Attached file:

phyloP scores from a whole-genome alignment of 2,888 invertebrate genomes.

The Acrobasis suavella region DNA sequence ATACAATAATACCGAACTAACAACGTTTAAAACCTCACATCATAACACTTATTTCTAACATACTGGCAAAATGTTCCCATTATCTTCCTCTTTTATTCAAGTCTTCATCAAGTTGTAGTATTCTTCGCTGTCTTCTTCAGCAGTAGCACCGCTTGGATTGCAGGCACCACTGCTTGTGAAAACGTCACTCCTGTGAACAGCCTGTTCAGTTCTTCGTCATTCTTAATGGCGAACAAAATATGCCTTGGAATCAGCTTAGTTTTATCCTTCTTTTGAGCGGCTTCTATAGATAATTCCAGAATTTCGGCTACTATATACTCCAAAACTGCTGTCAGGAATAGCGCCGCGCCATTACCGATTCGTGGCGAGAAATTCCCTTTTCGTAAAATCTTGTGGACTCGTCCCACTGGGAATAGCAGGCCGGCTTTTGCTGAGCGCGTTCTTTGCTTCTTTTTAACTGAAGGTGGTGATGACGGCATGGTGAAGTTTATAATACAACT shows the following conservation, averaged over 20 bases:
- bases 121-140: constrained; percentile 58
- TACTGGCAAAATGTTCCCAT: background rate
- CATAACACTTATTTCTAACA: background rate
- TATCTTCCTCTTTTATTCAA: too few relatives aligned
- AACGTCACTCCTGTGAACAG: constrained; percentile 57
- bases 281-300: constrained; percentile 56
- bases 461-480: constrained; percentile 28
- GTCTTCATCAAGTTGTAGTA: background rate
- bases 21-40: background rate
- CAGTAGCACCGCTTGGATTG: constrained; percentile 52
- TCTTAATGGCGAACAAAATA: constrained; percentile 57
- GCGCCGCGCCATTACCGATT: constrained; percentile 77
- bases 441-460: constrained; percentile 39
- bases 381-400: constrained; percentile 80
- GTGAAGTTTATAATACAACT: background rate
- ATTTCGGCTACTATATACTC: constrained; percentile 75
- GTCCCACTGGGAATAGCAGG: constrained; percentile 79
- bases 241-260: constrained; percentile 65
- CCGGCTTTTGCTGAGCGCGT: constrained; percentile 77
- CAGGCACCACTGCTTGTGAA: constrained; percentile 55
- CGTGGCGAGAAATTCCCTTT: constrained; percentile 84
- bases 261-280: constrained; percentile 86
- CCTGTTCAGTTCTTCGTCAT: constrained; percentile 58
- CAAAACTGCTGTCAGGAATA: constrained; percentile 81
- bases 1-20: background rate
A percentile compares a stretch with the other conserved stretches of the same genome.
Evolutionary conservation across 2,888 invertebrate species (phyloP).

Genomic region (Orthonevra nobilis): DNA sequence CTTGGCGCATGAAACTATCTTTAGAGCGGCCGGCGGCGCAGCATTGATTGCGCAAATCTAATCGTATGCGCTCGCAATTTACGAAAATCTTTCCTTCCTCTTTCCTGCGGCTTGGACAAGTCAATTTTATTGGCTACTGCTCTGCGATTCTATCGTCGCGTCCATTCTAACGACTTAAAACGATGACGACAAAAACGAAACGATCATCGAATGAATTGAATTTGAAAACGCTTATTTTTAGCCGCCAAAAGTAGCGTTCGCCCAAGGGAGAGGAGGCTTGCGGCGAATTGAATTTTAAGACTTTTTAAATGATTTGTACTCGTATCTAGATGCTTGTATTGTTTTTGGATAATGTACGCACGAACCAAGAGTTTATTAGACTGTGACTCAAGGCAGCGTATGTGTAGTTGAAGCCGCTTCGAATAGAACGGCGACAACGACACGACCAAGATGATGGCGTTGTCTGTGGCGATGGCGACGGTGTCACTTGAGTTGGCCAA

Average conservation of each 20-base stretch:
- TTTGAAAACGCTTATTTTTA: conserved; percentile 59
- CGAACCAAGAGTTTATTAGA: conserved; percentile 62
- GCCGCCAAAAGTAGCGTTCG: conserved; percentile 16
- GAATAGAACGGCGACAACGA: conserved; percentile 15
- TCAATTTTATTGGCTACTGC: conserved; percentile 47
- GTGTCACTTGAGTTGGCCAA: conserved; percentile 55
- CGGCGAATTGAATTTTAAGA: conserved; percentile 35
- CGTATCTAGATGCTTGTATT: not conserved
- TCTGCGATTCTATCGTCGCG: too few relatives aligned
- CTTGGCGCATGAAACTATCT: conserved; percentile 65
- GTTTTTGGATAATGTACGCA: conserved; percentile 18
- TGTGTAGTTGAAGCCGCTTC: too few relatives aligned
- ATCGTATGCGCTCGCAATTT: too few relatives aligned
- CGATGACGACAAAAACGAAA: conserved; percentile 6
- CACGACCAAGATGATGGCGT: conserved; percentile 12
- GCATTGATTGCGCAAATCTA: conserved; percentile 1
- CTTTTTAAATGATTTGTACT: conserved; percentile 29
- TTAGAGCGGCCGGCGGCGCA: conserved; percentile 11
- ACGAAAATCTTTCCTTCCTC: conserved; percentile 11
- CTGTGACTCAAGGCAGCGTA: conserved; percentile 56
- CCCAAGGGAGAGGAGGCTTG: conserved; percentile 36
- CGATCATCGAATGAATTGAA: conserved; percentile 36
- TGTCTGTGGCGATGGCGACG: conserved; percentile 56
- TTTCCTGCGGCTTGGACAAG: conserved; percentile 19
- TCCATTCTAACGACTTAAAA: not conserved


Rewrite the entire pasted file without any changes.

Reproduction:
phyloP scores from a whole-genome alignment of 2,888 invertebrate genomes.

The Acrobasis suavella region DNA sequence ATACAATAATACCGAACTAACAACGTTTAAAACCTCACATCATAACACTTATTTCTAACATACTGGCAAAATGTTCCCATTATCTTCCTCTTTTATTCAAGTCTTCATCAAGTTGTAGTATTCTTCGCTGTCTTCTTCAGCAGTAGCACCGCTTGGATTGCAGGCACCACTGCTTGTGAAAACGTCACTCCTGTGAACAGCCTGTTCAGTTCTTCGTCATTCTTAATGGCGAACAAAATATGCCTTGGAATCAGCTTAGTTTTATCCTTCTTTTGAGCGGCTTCTATAGATAATTCCAGAATTTCGGCTACTATATACTCCAAAACTGCTGTCAGGAATAGCGCCGCGCCATTACCGATTCGTGGCGAGAAATTCCCTTTTCGTAAAATCTTGTGGACTCGTCCCACTGGGAATAGCAGGCCGGCTTTTGCTGAGCGCGTTCTTTGCTTCTTTTTAACTGAAGGTGGTGATGACGGCATGGTGAAGTTTATAATACAACT shows the following conservation, averaged over 20 bases:
- bases 121-140: constrained; percentile 58
- TACTGGCAAAATGTTCCCAT: background rate
- CATAACACTTATTTCTAACA: background rate
- TATCTTCCTCTTTTATTCAA: too few relatives aligned
- AACGTCACTCCTGTGAACAG: constrained; percentile 57
- bases 281-300: constrained; percentile 56
- bases 461-480: constrained; percentile 28
- GTCTTCATCAAGTTGTAGTA: background rate
- bases 21-40: background rate
- CAGTAGCACCGCTTGGATTG: constrained; percentile 52
- TCTTAATGGCGAACAAAATA: constrained; percentile 57
- GCGCCGCGCCATTACCGATT: constrained; percentile 77
- bases 441-460: constrained; percentile 39
- bases 381-400: constrained; percentile 80
- GTGAAGTTTATAATACAACT: background rate
- ATTTCGGCTACTATATACTC: constrained; percentile 75
- GTCCCACTGGGAATAGCAGG: constrained; percentile 79
- bases 241-260: constrained; percentile 65
- CCGGCTTTTGCTGAGCGCGT: constrained; percentile 77
- CAGGCACCACTGCTTGTGAA: constrained; percentile 55
- CGTGGCGAGAAATTCCCTTT: constrained; percentile 84
- bases 261-280: constrained; percentile 86
- CCTGTTCAGTTCTTCGTCAT: constrained; percentile 58
- CAAAACTGCTGTCAGGAATA: constrained; percentile 81
- bases 1-20: background rate
A percentile compares a stretch with the other conserved stretches of the same genome.
Evolutionary conservation across 2,888 invertebrate species (phyloP).

Genomic region (Orthonevra nobilis): DNA sequence CTTGGCGCATGAAACTATCTTTAGAGCGGCCGGCGGCGCAGCATTGATTGCGCAAATCTAATCGTATGCGCTCGCAATTTACGAAAATCTTTCCTTCCTCTTTCCTGCGGCTTGGACAAGTCAATTTTATTGGCTACTGCTCTGCGATTCTATCGTCGCGTCCATTCTAACGACTTAAAACGATGACGACAAAAACGAAACGATCATCGAATGAATTGAATTTGAAAACGCTTATTTTTAGCCGCCAAAAGTAGCGTTCGCCCAAGGGAGAGGAGGCTTGCGGCGAATTGAATTTTAAGACTTTTTAAATGATTTGTACTCGTATCTAGATGCTTGTATTGTTTTTGGATAATGTACGCACGAACCAAGAGTTTATTAGACTGTGACTCAAGGCAGCGTATGTGTAGTTGAAGCCGCTTCGAATAGAACGGCGACAACGACACGACCAAGATGATGGCGTTGTCTGTGGCGATGGCGACGGTGTCACTTGAGTTGGCCAA

Average conservation of each 20-base stretch:
- TTTGAAAACGCTTATTTTTA: conserved; percentile 59
- CGAACCAAGAGTTTATTAGA: conserved; percentile 62
- GCCGCCAAAAGTAGCGTTCG: conserved; percentile 16
- GAATAGAACGGCGACAACGA: conserved; percentile 15
- TCAATTTTATTGGCTACTGC: conserved; percentile 47
- GTGTCACTTGAGTTGGCCAA: conserved; percentile 55
- CGGCGAATTGAATTTTAAGA: conserved; percentile 35
- CGTATCTAGATGCTTGTATT: not conserved
- TCTGCGATTCTATCGTCGCG: too few relatives aligned
- CTTGGCGCATGAAACTATCT: conserved; percentile 65
- GTTTTTGGATAATGTACGCA: conserved; percentile 18
- TGTGTAGTTGAAGCCGCTTC: too few relatives aligned
- ATCGTATGCGCTCGCAATTT: too few relatives aligned
- CGATGACGACAAAAACGAAA: conserved; percentile 6
- CACGACCAAGATGATGGCGT: conserved; percentile 12
- GCATTGATTGCGCAAATCTA: conserved; percentile 1
- CTTTTTAAATGATTTGTACT: conserved; percentile 29
- TTAGAGCGGCCGGCGGCGCA: conserved; percentile 11
- ACGAAAATCTTTCCTTCCTC: conserved; percentile 11
- CTGTGACTCAAGGCAGCGTA: conserved; percentile 56
- CCCAAGGGAGAGGAGGCTTG: conserved; percentile 36
- CGATCATCGAATGAATTGAA: conserved; percentile 36
- TGTCTGTGGCGATGGCGACG: conserved; percentile 56
- TTTCCTGCGGCTTGGACAAG: conserved; percentile 19
- TCCATTCTAACGACTTAAAA: not conserved